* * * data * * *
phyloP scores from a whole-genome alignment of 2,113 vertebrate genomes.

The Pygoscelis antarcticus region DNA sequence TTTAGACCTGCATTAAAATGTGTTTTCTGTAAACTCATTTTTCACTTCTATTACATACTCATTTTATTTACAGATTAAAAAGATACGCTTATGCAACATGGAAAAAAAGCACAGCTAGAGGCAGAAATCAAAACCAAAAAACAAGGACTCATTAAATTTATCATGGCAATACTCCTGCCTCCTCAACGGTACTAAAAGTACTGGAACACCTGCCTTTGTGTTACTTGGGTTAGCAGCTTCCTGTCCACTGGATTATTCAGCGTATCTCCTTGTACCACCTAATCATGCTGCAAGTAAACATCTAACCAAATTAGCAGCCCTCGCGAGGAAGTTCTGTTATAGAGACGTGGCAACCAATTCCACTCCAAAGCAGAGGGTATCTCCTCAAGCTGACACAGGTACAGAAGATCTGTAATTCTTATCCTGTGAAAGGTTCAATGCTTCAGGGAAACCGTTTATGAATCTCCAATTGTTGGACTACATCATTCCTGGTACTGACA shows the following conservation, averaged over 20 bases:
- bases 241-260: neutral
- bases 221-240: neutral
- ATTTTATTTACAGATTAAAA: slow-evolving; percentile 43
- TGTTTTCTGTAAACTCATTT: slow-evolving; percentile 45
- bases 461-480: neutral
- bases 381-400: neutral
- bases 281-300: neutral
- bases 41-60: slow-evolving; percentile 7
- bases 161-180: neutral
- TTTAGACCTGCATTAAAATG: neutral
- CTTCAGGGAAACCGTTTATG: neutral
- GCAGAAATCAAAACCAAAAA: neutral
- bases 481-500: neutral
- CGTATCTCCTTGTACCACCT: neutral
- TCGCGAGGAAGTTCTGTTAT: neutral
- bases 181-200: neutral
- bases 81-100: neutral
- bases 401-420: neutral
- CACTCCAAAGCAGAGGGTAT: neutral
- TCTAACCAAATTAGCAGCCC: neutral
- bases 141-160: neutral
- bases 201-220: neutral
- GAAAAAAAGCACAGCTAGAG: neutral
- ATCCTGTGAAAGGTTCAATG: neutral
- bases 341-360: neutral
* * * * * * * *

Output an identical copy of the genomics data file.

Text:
phyloP scores from a whole-genome alignment of 2,113 vertebrate genomes.

The Pygoscelis antarcticus region DNA sequence TTTAGACCTGCATTAAAATGTGTTTTCTGTAAACTCATTTTTCACTTCTATTACATACTCATTTTATTTACAGATTAAAAAGATACGCTTATGCAACATGGAAAAAAAGCACAGCTAGAGGCAGAAATCAAAACCAAAAAACAAGGACTCATTAAATTTATCATGGCAATACTCCTGCCTCCTCAACGGTACTAAAAGTACTGGAACACCTGCCTTTGTGTTACTTGGGTTAGCAGCTTCCTGTCCACTGGATTATTCAGCGTATCTCCTTGTACCACCTAATCATGCTGCAAGTAAACATCTAACCAAATTAGCAGCCCTCGCGAGGAAGTTCTGTTATAGAGACGTGGCAACCAATTCCACTCCAAAGCAGAGGGTATCTCCTCAAGCTGACACAGGTACAGAAGATCTGTAATTCTTATCCTGTGAAAGGTTCAATGCTTCAGGGAAACCGTTTATGAATCTCCAATTGTTGGACTACATCATTCCTGGTACTGACA shows the following conservation, averaged over 20 bases:
- bases 241-260: neutral
- bases 221-240: neutral
- ATTTTATTTACAGATTAAAA: slow-evolving; percentile 43
- TGTTTTCTGTAAACTCATTT: slow-evolving; percentile 45
- bases 461-480: neutral
- bases 381-400: neutral
- bases 281-300: neutral
- bases 41-60: slow-evolving; percentile 7
- bases 161-180: neutral
- TTTAGACCTGCATTAAAATG: neutral
- CTTCAGGGAAACCGTTTATG: neutral
- GCAGAAATCAAAACCAAAAA: neutral
- bases 481-500: neutral
- CGTATCTCCTTGTACCACCT: neutral
- TCGCGAGGAAGTTCTGTTAT: neutral
- bases 181-200: neutral
- bases 81-100: neutral
- bases 401-420: neutral
- CACTCCAAAGCAGAGGGTAT: neutral
- TCTAACCAAATTAGCAGCCC: neutral
- bases 141-160: neutral
- bases 201-220: neutral
- GAAAAAAAGCACAGCTAGAG: neutral
- ATCCTGTGAAAGGTTCAATG: neutral
- bases 341-360: neutral